Badger issue that conservationists do not want to face
Sir, I am not sure your recent correspondents on the subject of TB are aware there has been an outbreak on the Isle of Skye where there have been no cattle imports for six years and presumably no import of badgers.
Investigation of this outbreak may shed further light on the spread of what is a very serious disease to human health, and raise new issues about its control.
The devastation it caused before the introduction of antibiotics seems to be forgotten, and with increasing antibiotic resistance perhaps there ought to be more urgency in getting rid of it from cattle and wildlife.
Allowing a reservoir of infection to roam the countryside, unhindered, verges on negligence. Identification of infected setts can be done by the use of internationally validated polymerase chain reactors which are nearly 100 per cent. accurate.
The dormant badgers, which would suffer anyway from the disease, could be fatally anaesthetised by carbon dioxide from dry ice. This gas is already used on poultry and pigs.
There is an implied accusation in the letters from Mr. Dumont and Mr Shearer that all farmers want rid of badgers and wildlife. We were happy to have badgers on our land for more than 50 years, and I have saved both a buzzard and a baby badger in the past.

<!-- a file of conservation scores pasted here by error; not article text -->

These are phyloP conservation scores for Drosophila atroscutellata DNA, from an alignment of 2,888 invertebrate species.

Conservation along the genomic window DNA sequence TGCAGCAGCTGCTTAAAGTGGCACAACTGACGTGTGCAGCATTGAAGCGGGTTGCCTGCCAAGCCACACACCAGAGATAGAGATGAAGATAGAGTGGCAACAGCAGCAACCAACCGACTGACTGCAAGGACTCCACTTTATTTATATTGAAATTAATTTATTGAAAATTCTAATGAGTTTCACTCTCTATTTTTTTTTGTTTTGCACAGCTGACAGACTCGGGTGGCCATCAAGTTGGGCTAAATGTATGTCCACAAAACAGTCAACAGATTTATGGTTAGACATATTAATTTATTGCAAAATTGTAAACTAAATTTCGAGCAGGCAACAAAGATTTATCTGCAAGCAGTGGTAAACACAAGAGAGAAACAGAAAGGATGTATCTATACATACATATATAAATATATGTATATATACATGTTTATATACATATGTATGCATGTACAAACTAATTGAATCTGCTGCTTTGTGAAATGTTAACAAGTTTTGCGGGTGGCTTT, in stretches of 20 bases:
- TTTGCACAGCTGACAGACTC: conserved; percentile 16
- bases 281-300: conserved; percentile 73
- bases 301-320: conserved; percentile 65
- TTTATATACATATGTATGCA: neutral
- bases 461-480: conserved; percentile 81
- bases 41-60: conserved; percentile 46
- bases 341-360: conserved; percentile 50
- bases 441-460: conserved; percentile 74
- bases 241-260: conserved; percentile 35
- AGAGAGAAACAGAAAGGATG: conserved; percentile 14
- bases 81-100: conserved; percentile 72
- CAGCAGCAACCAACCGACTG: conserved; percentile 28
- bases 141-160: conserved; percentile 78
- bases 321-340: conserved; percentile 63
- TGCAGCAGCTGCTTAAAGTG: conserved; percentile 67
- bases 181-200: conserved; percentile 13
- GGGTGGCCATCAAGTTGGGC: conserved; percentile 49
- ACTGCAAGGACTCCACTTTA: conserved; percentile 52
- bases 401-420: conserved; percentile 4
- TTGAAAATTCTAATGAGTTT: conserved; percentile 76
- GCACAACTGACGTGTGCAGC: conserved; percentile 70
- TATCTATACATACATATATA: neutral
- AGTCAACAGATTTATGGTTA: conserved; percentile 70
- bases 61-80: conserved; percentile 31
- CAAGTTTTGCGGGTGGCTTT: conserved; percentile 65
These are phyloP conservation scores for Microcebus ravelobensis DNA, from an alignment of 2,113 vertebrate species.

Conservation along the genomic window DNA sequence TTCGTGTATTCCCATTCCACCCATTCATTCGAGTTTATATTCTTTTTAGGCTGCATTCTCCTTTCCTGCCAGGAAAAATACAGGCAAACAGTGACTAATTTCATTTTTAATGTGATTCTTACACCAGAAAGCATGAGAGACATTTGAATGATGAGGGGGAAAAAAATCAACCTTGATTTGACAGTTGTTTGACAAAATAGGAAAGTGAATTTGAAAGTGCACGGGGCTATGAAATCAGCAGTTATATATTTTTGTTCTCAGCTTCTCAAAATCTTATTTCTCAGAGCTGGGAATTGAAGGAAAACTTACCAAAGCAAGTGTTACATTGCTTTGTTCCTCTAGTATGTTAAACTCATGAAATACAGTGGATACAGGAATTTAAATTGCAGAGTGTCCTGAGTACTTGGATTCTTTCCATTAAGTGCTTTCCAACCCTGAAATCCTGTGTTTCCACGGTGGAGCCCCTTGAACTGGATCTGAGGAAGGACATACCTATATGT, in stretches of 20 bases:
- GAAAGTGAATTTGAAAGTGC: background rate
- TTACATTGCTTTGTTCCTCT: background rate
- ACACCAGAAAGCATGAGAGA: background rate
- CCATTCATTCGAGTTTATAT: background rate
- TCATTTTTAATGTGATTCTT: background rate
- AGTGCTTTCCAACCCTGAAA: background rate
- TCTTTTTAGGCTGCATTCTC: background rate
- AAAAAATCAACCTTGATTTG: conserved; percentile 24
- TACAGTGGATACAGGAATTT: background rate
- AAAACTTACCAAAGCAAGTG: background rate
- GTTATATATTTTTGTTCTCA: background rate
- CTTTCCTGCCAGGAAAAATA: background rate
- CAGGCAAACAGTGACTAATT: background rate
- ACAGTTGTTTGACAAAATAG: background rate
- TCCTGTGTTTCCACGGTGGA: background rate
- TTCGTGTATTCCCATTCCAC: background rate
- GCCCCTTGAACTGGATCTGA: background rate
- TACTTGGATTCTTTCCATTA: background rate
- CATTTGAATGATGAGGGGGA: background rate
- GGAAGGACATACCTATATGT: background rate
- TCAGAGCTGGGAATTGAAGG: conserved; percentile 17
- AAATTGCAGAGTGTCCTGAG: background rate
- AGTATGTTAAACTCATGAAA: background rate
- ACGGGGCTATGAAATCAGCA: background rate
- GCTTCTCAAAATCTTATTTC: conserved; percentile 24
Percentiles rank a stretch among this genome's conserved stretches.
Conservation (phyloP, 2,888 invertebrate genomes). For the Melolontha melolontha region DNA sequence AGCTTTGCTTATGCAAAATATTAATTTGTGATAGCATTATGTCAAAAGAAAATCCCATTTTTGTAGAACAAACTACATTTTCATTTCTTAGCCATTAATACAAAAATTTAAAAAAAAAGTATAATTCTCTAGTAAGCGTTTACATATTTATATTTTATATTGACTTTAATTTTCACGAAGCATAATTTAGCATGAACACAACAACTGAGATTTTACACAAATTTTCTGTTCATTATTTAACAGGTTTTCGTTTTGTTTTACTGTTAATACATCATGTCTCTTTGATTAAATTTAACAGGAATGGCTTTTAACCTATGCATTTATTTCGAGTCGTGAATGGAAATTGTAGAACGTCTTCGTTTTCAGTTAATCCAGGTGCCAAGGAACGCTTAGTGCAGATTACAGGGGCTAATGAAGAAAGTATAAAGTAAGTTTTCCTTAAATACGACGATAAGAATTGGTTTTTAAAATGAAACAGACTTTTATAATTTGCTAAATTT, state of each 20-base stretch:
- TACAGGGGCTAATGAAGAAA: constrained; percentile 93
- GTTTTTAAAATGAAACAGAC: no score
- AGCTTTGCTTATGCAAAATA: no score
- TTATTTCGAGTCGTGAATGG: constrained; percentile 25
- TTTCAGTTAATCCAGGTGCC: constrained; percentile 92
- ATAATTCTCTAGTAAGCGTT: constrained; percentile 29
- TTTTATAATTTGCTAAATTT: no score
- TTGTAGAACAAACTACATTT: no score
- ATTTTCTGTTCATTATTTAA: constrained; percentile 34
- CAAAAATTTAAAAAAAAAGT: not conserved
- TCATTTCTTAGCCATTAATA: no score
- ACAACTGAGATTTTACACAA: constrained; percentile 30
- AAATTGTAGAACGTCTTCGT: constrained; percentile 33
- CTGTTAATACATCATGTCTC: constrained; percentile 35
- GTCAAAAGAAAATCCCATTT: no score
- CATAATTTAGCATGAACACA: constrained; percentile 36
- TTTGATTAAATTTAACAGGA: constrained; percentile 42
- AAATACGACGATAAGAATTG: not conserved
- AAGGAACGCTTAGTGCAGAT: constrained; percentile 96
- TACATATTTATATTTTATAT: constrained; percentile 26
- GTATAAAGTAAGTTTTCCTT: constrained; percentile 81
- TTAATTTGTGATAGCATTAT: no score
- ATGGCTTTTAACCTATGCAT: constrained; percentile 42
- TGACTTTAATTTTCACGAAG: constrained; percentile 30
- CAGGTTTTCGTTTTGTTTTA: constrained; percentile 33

However, when I applied to take hedgehogs which were removed from a Scottish Island many years ago I was refused permission because, it was said, the badgers would eat them.
In view of the decline of this species and the huge increase in badgers, there is an issue for conservationists which they do not seem to want to face.
I am happy to add some anecdotal evidence otherwise known as experience. Sadly, I have had a powerful creature chew and tear its way into a hen hut and the resulting sight of dead and suffering hens was hugely distressing. I have a photograph of the jaw marks on the hen hut and they were not done by a fox. As we do not have bears in Britain the culprit could only be a badger.
Given this, I can only assume ground-nesting birds and eggs are also taken and the theory that a six stone badger which eats hedgehogs would turn down a good meal for worms and insects is sadly wishful thinking. Yours etc,